Santiago Rusiñol y Prats (Spanish, 1861-1931)
Santiago Rusiñol y Prats (Spanish, 1861-1931)

Brollador del Parc Badés, Arbúcies

Santiago Rusiñol y Prats (Spanish, 1861-1931)
Brollador del Parc Badés, Arbúcies
signed 'S. Rusiñol' (lower right)
oil on canvas
41 x 48 ½ in. (104.1 x 123.2 cm.)
Painted in 1930.
Acquired by the father of the present owner, 15 March 1831 (at the Sala Parés Exhibition).
And thence by descent to the current owner.
M. Marinello, Las Noticias, 22 March 1931, p. 7.
J. de C. Laplana, Santiago Rusiñol, el pintor, l'home, 1995, p. 464, no. 20.1.15 (illustrated)
J. de C. Laplana and M. Palau-Ribes, La pintura de Santiago Rusiñol, obra completa, Vol. III, p. 203. no. 20.1.15 (illustrated).
Barcelona, Sala Parés , Exposició de Santiago Rusiñol, Ramon Casas, Enric Clarasó, 28 February-13 March 1931, no. 11.

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Clare Keiller
Clare Keiller

Lot Essay

Born in Barcelona in 1861, Santiago Rusiñol’s family were wealthy industrialists with successful interests in textiles. Rejecting the opportunity to work within the family firm, Rusiñol developed his early talent as a painter and studied to be an artist.
Rusiñol’s poetic artistic language has its roots in the time he spent in Paris in the early 1890’s. Living in Montmartre alongside fellow Spanish artists Ramon Casas and Ignacio Zuloaga he developed a love of modernism. At this time he also started his association with the Brussels-based avant-garde group of artists known at Les XX, whose founder members included Fernand Khnopff and James Ensor. The group gradually became a focus point for modernist and symbolist artists, poets and writers, including James McNeill Whistler, whose influence on the Spanish artist was particularly notable. On his return to Spain, Rusiñol developed his unique style which he translated into poetic paintings of landscapes and gardens, rendered in heightened, vibrant tones.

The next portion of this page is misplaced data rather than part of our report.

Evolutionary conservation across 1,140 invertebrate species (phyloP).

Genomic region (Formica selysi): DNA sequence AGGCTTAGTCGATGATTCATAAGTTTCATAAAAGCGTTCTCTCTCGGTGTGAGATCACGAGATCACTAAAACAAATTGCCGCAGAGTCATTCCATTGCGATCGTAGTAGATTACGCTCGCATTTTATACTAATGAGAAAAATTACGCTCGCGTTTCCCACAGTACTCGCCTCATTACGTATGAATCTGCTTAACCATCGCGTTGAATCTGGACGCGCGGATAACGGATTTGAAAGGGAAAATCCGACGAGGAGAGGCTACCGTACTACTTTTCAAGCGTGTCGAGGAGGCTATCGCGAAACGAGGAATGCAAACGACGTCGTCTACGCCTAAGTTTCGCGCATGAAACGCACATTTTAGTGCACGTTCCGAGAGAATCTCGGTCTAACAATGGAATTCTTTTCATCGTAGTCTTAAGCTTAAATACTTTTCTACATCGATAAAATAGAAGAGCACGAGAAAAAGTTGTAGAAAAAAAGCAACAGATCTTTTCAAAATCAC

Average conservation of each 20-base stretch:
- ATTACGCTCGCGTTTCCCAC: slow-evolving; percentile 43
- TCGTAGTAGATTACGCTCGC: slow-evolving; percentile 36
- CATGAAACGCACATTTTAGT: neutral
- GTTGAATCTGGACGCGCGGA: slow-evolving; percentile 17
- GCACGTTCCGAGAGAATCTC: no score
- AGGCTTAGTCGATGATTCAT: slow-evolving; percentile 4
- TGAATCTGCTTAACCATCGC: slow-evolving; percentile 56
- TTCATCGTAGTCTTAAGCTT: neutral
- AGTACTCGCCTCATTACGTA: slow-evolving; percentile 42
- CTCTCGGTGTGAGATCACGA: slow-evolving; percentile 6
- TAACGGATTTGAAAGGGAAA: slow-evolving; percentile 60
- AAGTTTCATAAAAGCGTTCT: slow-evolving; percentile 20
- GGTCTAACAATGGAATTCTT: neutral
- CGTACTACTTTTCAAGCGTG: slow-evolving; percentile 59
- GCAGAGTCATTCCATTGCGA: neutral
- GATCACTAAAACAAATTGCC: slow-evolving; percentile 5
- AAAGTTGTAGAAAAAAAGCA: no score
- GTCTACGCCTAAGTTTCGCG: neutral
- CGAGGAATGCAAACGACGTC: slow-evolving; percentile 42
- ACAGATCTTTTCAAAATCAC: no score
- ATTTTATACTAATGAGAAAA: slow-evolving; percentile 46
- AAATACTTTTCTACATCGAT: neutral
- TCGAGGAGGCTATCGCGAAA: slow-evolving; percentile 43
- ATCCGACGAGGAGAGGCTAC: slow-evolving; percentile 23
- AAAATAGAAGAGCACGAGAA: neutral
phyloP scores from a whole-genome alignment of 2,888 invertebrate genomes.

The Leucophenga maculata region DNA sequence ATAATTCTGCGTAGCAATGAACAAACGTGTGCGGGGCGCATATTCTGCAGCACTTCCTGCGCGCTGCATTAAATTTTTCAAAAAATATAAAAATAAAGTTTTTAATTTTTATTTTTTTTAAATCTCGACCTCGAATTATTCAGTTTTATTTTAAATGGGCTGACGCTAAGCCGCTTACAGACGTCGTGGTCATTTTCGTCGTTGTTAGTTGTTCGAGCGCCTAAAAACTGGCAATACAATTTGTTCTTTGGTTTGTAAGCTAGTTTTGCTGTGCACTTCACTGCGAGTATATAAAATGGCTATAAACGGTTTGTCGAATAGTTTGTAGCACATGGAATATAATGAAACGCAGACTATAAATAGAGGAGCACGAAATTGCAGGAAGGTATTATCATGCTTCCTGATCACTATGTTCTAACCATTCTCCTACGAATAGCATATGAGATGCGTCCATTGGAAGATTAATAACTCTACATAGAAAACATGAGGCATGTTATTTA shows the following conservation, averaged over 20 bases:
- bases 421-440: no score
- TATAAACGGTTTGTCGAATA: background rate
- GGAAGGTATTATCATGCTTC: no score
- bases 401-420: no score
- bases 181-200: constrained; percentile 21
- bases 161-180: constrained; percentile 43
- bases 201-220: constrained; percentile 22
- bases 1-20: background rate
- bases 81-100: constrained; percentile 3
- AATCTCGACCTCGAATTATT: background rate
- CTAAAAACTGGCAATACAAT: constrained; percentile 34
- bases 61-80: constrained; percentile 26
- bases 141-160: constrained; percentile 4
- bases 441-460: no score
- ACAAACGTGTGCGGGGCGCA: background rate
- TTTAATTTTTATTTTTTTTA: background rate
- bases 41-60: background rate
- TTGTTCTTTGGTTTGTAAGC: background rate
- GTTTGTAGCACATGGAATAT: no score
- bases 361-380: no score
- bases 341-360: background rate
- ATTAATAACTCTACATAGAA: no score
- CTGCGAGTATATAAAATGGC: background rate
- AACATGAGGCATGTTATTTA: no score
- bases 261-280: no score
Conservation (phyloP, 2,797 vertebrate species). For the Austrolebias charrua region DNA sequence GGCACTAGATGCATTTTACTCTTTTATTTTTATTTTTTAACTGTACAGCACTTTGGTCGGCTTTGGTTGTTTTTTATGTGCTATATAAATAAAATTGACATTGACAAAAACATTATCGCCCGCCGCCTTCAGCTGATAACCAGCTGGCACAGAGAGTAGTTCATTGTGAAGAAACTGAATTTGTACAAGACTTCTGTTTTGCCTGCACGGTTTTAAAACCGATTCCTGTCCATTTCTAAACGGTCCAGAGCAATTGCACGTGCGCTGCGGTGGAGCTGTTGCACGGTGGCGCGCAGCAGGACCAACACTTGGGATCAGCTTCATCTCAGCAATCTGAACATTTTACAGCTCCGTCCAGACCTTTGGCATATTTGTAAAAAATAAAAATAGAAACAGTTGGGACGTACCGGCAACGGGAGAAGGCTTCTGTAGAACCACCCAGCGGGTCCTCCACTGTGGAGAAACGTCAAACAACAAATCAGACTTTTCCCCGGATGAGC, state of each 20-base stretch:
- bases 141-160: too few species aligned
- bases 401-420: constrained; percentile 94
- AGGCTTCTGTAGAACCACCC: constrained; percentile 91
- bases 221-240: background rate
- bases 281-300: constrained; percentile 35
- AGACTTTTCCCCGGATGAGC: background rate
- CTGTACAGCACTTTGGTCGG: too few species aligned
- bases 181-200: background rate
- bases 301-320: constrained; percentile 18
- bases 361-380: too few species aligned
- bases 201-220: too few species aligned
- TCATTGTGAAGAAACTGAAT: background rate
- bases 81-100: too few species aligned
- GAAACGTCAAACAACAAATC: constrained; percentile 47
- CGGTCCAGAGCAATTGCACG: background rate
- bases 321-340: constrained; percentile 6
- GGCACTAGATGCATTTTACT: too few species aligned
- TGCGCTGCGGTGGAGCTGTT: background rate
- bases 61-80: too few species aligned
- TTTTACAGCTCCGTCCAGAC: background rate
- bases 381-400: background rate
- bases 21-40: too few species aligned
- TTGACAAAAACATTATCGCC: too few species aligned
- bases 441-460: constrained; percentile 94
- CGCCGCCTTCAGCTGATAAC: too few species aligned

Rusiñol painted this park and the village of Arbúcies, near Barcelona numerous times between 1927 and 1930, as can been seen in Caminal d’hortènsies, The present lot is visually mysterious and evocative, with a stillness and tranquillity leading us along the sunlit dappled paths. The rich vegetation of dense greens and curious shaped tree trunks fill the whole canvas capture the magical garden. Rusiñol used colours that were extraordinarily resonant and abstract. This garden paradise exults in the beauty and mystery of nature.

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